Ennius Perennis: The Annals and Beyond is a collection of eight essays by an international group of scholars on different aspects of the poetry and legacy of Quintus Ennius (239-169 BC). Ennius' epic poem The Annals and his many other works, including tragedies, satires and epigrams, survive only in mystifying fragments, but his influence on Latin poetry was enormous.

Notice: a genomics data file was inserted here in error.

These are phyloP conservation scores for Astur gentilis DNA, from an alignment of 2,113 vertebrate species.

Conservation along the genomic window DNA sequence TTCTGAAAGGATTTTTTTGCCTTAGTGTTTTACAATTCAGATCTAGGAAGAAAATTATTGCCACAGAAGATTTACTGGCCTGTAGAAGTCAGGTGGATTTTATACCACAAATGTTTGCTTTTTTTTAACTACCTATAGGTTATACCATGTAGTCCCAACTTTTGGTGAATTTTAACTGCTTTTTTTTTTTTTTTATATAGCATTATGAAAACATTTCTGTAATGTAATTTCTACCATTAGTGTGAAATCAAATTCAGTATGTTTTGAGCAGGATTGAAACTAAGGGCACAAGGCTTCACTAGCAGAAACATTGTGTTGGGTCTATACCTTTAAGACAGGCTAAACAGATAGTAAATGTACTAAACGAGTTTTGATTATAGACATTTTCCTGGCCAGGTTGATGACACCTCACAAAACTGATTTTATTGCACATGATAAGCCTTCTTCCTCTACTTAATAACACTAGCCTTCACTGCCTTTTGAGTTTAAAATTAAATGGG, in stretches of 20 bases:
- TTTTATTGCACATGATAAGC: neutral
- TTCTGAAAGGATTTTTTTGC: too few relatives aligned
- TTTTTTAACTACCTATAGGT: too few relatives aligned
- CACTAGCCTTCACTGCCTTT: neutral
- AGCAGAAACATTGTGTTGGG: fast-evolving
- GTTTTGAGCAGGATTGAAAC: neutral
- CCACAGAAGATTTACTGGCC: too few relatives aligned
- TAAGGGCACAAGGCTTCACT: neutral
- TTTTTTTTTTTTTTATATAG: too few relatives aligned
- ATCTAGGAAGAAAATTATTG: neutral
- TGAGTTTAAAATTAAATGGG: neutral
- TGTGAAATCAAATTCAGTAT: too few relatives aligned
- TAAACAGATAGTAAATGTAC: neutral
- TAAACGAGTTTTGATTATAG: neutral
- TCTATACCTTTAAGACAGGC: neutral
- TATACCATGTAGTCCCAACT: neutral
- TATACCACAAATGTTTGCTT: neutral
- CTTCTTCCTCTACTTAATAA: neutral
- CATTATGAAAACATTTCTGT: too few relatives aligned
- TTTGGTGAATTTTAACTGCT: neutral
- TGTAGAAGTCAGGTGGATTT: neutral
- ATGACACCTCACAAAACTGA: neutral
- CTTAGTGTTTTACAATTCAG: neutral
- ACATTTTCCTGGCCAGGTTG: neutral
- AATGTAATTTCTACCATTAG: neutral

He is now beginning to be appreciated, thanks both to excellent critical editions and to more enlightened literary and historical approaches, as a complex and varied poet and a fascinating representative of an era of intense cultural and political change. While they acknowledge the extent to which later authors are responsible for creating a misleading perception of Ennius as monolithic, jingoistic and clumsy, these essays also reflect on what can be said about the nature and aims of his work, given the limitations of our evidence. Subjects discussed include Cicero's "invention" of Ennius, the part played by the cor (heart) in unifying Ennius' literary project, the possibility of "further voices" and a role for women in Ennius, Virgil's fraught "father-son" relationship with his epic predecessor and Ennius' later reincarnation in the works of Horace and Petrarch. The collection is likely to appeal to all who are interested in Latin literature, literary history or reception studies.
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